More people develop using Windows than any other operating system. (Yes, phone OSes may have or may someday take that overbut that is besides the point). Think of all the software companies in the world. How many of them don’t develop for Windows. Even Apple spends a lot of time making iTunes work on Windows. There are so many developers that might contribute that it is impossible to count them all. Some may end up contributing as part of their job. Many developers might contirubte to a project because it makes their development lives easier. Many enterprise customers might contribute to lower the costs of managing their environment. Many consulting and contract companies might contribute for their own reasons.

So what applications should Microsoft start with?

Here are a list of applications that Microsoft should open source immediately.

#1

Submission + - TSA roadside internal US checkpoints ( 2

AHuxley writes: Inspectors from the Transportation Security Administration (TSA) will more involved in roadside inspections of commercial vehicles, according to TSA officials.
VIPR (Visible Intermodal Prevention and Response) started in the aviation sector and has now been expanded into surface transportation, bus terminals and train stations.
VIPR operations are conducted at weigh stations, rest areas with truck stop under consideration. Backscatter x-ray devices will be used on the trucks.


Submission + - Assange receives recognition down-under. (

c0lo writes: Australian Wikileaks founder Julian Assange stands alongside the Dalai Lama and Nelson Mandela: Assange has been chosen by the Sydney Peace Foundation to receive a rare gold medal for peace with justice ***.
In related news: this Friday, in Federation Square, Melbourne, Assange joins (over the net) a discussion on wikileaks and freedom of speech. The discussion is campaigned by the GetUp Australia foundation, an independent, grass-roots community advocacy organisation with over 400000 members.

*** peace with justice relates to a way of thinking and acting which promotes non-violent solutions to every day problems and contributes to the development of civil societies.

The Internet

Submission + - Internode preps production IPv6 environment (

An anonymous reader writes: Australian ISP Internode will move to a native internet protocol version 6 (IPv6) production environment later this year, following an extensive public trial that included more than 200 “power users”. The migration this year will enable dual stack IPv6 capability for all aspects of Internode’s broadband, Web, mail and hosting services. During the transition, new and existing Internode users must opt in to use the IPv6 environment, but the service provider intends to offer the service to users automatically by the end of the year.

Submission + - Microsoft outs Yahoo as bandwidth hog ( 1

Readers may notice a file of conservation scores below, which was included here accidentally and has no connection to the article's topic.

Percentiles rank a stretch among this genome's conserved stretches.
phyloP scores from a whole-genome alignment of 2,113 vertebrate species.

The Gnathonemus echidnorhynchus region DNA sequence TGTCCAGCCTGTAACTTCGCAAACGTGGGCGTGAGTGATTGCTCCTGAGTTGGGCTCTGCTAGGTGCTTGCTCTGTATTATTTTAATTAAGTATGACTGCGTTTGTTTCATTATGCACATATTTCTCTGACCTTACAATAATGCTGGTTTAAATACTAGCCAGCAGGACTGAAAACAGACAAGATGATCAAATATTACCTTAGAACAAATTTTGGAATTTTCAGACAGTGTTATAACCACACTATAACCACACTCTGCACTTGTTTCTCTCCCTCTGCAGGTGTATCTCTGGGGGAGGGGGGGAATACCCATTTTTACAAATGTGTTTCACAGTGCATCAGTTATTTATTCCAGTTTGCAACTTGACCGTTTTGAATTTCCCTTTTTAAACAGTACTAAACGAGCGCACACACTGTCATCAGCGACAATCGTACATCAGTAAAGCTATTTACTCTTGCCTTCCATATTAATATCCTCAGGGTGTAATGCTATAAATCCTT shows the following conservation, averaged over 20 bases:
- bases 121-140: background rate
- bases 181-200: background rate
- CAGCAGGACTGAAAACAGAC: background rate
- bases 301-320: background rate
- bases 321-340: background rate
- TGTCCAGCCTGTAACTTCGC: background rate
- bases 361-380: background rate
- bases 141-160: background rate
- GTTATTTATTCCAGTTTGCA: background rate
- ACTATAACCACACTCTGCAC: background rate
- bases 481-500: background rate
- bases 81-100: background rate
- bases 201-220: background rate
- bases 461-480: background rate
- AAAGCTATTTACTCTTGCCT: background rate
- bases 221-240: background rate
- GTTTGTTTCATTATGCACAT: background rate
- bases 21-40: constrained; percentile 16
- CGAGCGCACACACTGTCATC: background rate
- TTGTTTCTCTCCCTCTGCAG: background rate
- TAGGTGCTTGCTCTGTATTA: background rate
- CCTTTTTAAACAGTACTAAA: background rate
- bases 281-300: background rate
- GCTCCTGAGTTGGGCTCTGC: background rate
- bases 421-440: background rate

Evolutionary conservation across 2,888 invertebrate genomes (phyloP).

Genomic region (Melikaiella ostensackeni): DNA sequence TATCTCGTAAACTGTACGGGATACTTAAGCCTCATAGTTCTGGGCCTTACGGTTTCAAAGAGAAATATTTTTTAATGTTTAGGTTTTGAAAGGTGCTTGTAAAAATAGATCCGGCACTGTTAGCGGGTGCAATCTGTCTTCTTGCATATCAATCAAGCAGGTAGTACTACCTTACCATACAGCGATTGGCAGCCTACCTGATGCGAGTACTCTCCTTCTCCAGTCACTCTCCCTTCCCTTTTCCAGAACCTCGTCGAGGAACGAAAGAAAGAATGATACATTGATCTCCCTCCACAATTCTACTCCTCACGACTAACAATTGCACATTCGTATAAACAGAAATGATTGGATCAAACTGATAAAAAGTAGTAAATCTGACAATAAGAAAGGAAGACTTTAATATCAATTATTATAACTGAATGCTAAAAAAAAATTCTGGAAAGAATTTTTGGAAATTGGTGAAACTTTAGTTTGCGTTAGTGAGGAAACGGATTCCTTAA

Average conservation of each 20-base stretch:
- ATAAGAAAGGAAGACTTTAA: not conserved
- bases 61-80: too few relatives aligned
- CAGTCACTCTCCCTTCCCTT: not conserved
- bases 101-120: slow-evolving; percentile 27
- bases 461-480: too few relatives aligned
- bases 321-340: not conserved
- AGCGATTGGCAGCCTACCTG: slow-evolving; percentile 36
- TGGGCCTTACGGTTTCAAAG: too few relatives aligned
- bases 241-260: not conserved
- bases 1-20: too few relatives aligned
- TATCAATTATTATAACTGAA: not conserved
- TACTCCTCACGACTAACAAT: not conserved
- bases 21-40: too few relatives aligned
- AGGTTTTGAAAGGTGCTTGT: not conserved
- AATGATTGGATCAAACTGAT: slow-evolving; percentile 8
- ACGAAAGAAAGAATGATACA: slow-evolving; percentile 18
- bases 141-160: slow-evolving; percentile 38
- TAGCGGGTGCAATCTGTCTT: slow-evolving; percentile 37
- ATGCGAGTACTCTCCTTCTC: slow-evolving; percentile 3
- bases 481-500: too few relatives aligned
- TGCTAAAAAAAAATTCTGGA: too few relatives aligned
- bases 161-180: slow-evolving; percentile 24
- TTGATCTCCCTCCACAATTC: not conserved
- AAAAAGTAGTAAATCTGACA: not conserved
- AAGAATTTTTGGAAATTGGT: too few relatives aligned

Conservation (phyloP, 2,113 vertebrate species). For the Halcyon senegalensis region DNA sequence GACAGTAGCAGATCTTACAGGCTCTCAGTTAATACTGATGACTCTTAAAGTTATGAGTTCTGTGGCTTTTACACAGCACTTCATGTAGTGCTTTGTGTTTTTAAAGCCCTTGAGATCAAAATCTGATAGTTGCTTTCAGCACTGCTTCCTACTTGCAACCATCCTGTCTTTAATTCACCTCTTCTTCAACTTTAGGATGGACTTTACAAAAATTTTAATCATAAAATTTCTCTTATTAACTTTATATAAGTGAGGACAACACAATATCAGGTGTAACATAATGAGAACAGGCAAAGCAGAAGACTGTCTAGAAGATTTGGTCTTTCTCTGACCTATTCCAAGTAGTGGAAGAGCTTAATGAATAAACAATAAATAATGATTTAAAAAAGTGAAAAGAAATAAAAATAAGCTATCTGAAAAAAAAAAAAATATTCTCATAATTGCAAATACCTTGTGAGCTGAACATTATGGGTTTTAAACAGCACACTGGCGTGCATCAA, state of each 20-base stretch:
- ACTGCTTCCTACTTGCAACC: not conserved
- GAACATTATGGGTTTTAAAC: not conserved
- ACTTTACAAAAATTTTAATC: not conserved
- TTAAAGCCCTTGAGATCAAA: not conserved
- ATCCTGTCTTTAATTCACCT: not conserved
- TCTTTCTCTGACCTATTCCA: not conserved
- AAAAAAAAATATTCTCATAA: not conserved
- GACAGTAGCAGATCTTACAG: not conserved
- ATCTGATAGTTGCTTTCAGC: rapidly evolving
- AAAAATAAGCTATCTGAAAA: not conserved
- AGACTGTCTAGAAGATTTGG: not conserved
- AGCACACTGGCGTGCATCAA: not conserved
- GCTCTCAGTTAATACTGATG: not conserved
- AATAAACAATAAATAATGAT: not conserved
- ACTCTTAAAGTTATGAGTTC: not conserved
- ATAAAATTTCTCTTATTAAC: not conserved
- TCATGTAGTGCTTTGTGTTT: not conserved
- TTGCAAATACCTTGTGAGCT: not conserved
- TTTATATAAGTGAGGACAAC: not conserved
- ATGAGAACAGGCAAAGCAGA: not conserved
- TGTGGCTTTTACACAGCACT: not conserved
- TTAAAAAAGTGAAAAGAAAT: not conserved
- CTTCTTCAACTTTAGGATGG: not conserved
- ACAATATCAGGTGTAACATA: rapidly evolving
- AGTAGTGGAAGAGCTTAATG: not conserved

markass530 writes: Microsoft and Yahoo have finally acknowledged that Yahoo is, as has long been suspected, culpable for Windows Phone 7's excessive data usage. Microsoft admitted to a problem a couple of weeks ago, faulting an a third-party service but infuriatingly refusing to specify which third party.

This silence was unfortunate, as it left users with no good way to avoid the problem: given the potential to run up substantial bills, this was indefensibly irresponsible of Microsoft. Now that Yahoo! Mail has been confirmed as the problematic provider, users can mitigate the issue by setting any Yahoo accounts to check for mail only manually.


Journal Journal: All browser except IE have supported supertags for years .. 7

I first discovered "super-tags" more than half a decade ago, when I wondered what would happen if I tried to create and style my own tags, instead of just using the ones that are pre-defined in the html spec.

Most browsers "do the right thing" (and no, you don't need a special doctype declaration or DTD to do this) - they recognize ALL tags between a < and a > as html, and let you style them via css.

The Media

Submission + - Some Wikileaks Contributions to Public Discourse 3

Hugh Pickens writes: "EFF reports that regardless of the heated debate over the propriety of Wikileaks actions, some of the cables have contributed significantly to public and political conversations around the world. The Guardian reported on a cable describing an incident in Afghanistan in which employees of DynCorp, a US military contractor, hired a "dancing boy," an underaged boy dressed as women, who dance for gatherings of men and is then prostituted — an incident that contributed important information to the debate over the use of private military contractors. A cable released by Wikileaks showed that Pfizer allegedly sought to blackmail a Nigerian regulator to stop a lawsuit against drug trials on children. A Wikileaks revelation that the United States used bullying tactics to attempt to push Spain into adopting copyright laws even more stringent than those in the US came just in time to save Spain from the kind of misguided copyright laws that cripple innovation and facilitate online censorship. An article by the New York Times analyzed cables released which indicated the US is having difficulties in fulfilling Obama's promise to close the Guantánamo Bay detention camp and is now considering incentives in return for accepting detainees, including a one-on-one meeting with Obama or assistance obtaining IMF assistance. "These examples make clear that Wikileaks has brought much-needed light to government operations and private actions," writes Rainey Reitman, "which, while veiled in secrecy, profoundly affect the lives of people around the world and can play an important role in a democracy that chooses its leaders.""